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Monday, 1 December 2008
Page: 11982


Ms PARKE (9:35 PM) —Why is it that blank bullets are distributed among the Indonesian firing squad, leaving each member of the squad with the hope that it was not their bullet that exploded the heart of the condemned tied to a stake? Why is it that, when dealing with the 1994 genocide in Rwanda that killed over 800,000 people or the Srebenica massacre of 1995 in which 8,000 men and boys were killed—which was just one incident in the course of the war in the Balkans—or the conflict in Darfur in which it is estimated that at least 300,000 people have been killed since 2003, the international tribunals responsible for ensuring that the perpetrators of these massive atrocities are brought to justice have all forsworn the death penalty? Why is it that an increasing number of countries are abolishing the death penalty or never using it? It is contrary to our shared human values of respect for life for the state to plan and calculate the termination of life regardless of the nature of the crime or the nationality of the perpetrator. Amnesty International describes the death penalty as:

... the ultimate, irreversible denial of human rights ... created by a system riddled with economic and racial bias and tainted by human error.

The death penalty is a cruel and unusual punishment, as described by Geoffrey Robertson QC:

The brooding horror of contemplating one’s own death, alternating between hope and despair over a period of years, in a specially sterile environment and in the company of other men who are also liable to be taken out and executed, creates what the European Court describes as a ‘death row phenomenon’—a trauma which exceeds the severity threshold imposed by human rights law.

As it is irrevocable once carried out, the death penalty cannot allow for mistakes in law or fact to be corrected. So many innocent people have been executed over the centuries. The death penalty is often applied to offences in one country or time that would not attract the death penalty in another country or time—so many different standards depending on geography and generation.

The death penalty is often applied to one person and not applied to another in identical circumstances. The arbitrariness in such discrimination is terrifying. As observed by Father Frank Brennan in the Age newspaper on 30 July 2008:

Scott Rush does not deserve to die. He did not commit the worst of offences. He has been arbitrarily singled out for the death sentence by the Indonesian courts with his three accomplice drug mules having been given life sentences or 20 years imprisonment. His criminal act, if successfully executed, would have caused direct harm in Australia rather than in Indonesia. Our courts would probably have imposed a 10 year sentence with a minimum of five years to serve.

While the death penalty as a deterrent is often cited by governments as a principal tool in the fight against terrorism or drug trafficking, it has never been demonstrated to deter crime more effectively than other forms of punishment. And the death penalty does not allow for the possibility of redemption. People often make mistakes or wrong choices in life, especially young people, but where the death penalty applies they cannot live to regret their mistakes or make it up to society for the wrong choices they have made. This is why as Australia celebrates the 60th anniversary of the Universal Declaration of Human Rights on 10 December it is important to focus on the pre-eminent human right—the right to life.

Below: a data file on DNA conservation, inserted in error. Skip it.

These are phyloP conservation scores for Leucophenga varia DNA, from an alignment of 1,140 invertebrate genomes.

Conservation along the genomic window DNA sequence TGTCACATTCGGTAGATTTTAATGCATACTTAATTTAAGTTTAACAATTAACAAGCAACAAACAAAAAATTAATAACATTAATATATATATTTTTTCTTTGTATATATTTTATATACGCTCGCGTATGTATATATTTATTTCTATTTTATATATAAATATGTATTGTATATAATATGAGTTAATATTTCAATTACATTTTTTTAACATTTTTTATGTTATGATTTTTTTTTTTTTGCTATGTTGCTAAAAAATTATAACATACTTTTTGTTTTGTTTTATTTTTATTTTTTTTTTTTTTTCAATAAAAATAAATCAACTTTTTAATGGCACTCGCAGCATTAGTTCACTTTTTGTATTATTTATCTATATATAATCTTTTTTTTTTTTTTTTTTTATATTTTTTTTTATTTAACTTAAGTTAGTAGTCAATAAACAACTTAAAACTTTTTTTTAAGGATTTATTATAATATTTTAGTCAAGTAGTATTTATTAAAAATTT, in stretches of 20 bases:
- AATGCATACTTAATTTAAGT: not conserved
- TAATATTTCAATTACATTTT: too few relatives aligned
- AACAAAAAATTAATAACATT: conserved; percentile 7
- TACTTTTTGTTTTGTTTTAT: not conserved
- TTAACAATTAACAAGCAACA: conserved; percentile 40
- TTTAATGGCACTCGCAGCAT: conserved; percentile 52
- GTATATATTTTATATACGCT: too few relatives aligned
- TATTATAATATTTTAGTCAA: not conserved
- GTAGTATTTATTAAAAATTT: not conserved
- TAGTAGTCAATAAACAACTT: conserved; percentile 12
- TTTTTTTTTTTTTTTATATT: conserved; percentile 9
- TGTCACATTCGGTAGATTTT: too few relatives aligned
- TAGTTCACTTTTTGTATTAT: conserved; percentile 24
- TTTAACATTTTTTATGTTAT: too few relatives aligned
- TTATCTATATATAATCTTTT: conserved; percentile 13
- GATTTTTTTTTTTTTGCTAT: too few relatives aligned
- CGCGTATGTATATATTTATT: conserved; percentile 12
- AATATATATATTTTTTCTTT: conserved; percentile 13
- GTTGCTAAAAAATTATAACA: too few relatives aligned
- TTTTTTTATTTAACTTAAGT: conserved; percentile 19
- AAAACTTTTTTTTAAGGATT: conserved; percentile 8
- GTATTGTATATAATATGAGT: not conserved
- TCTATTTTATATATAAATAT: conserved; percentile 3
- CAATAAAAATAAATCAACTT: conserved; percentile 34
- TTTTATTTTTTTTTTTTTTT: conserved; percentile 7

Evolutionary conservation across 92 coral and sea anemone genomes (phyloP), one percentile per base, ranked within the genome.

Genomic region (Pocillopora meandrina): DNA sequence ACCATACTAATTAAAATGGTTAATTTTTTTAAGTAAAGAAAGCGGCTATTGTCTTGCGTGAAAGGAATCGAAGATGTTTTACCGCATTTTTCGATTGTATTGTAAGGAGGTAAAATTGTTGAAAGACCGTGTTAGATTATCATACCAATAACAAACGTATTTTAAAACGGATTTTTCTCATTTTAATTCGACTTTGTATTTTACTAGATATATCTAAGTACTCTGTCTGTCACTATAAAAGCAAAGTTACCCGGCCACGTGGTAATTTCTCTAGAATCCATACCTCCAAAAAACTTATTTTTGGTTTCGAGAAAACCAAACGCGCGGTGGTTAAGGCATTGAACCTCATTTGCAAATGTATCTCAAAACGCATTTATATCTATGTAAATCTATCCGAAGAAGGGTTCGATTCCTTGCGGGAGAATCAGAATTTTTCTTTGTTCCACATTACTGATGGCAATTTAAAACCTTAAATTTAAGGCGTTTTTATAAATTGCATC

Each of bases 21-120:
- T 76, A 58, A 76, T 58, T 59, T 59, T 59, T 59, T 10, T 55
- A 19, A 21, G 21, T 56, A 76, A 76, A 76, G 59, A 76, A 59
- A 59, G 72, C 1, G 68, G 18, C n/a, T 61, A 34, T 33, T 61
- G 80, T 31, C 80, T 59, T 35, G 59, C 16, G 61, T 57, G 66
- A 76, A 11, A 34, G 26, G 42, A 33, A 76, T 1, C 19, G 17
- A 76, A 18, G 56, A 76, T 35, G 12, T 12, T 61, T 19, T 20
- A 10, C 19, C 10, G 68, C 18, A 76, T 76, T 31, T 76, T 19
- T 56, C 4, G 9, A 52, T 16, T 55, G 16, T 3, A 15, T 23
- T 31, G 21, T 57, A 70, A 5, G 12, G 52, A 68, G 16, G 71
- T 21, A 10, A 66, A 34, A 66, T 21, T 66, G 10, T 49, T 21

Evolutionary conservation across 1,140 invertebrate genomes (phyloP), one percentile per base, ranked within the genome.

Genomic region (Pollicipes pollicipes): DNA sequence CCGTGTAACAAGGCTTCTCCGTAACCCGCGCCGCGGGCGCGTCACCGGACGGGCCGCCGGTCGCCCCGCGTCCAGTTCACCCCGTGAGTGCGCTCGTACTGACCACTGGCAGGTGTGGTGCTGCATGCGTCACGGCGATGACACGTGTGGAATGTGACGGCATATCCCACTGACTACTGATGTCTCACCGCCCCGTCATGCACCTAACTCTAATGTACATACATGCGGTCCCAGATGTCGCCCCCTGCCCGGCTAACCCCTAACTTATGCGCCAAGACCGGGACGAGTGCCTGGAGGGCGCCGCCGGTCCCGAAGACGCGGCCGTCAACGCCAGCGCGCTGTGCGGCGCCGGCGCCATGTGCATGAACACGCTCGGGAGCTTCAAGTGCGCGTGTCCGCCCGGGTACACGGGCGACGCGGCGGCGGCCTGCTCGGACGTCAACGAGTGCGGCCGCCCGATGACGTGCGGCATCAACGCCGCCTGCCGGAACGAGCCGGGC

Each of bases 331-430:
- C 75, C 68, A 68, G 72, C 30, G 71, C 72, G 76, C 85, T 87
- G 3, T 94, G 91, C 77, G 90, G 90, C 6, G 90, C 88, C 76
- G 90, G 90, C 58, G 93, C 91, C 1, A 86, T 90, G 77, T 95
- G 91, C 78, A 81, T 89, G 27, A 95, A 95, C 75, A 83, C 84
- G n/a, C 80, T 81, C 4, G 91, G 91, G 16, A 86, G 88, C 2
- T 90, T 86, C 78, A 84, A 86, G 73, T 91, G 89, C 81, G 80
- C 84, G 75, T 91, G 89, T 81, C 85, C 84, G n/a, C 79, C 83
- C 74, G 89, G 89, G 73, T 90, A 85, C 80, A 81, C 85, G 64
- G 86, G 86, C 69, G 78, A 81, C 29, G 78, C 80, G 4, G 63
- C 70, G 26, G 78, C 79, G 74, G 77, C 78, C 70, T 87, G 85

Today Colin McDonald QC and John North, solicitor, visited the parliament. They are the lawyers for Scott Rush, one of the young Australians in the death tower in Indonesia. They spoke of several practical measures the Australian government could take. Firstly, as a signatory to the UN’s Second Optional Protocol to the International Covenant on Civil and Political Rights, which is aimed at the universal abolition of the death penalty, Australia should legislate to incorporate its international undertakings into domestic law. They said, ‘This would prevent any government in Australia in the future from reintroducing the death penalty, and it would ensure that the exposure of an Australian citizen to the death penalty would be a relevant consideration in administrative decision making.’

Secondly, the government should ensure that the Australian Federal Police will not intentionally and predictably expose Australian citizens to the death penalty in AFP operations, including in informal cooperation with foreign law enforcement agencies. Further, Australian political leaders should speak out against the death penalty in all cases. Australia will this year cosponsor a resolution in the UN General Assembly seeking a global moratorium on capital punishment, as it has done in previous years. We could also forge a regional understanding whereby citizens from abolitionist countries can have their death sentences commuted.

Finally, we can seek to advance the recommendations of the Indonesian constitutional court on 30 October 2007 in paragraph 3.26 of the majority reasoning in the official English translation, in particular subparagraph (b), which says that the death penalty should be able to be imposed with a probation period of 10 years so that, in a case where a prisoner shows good behaviour, it can be amended to a life-long sentence or imprisonment for 20 years. To stand for life and human dignity and to eschew violent retribution, even when one has the power to carry it out, is the mark of civilisation. (Time expired)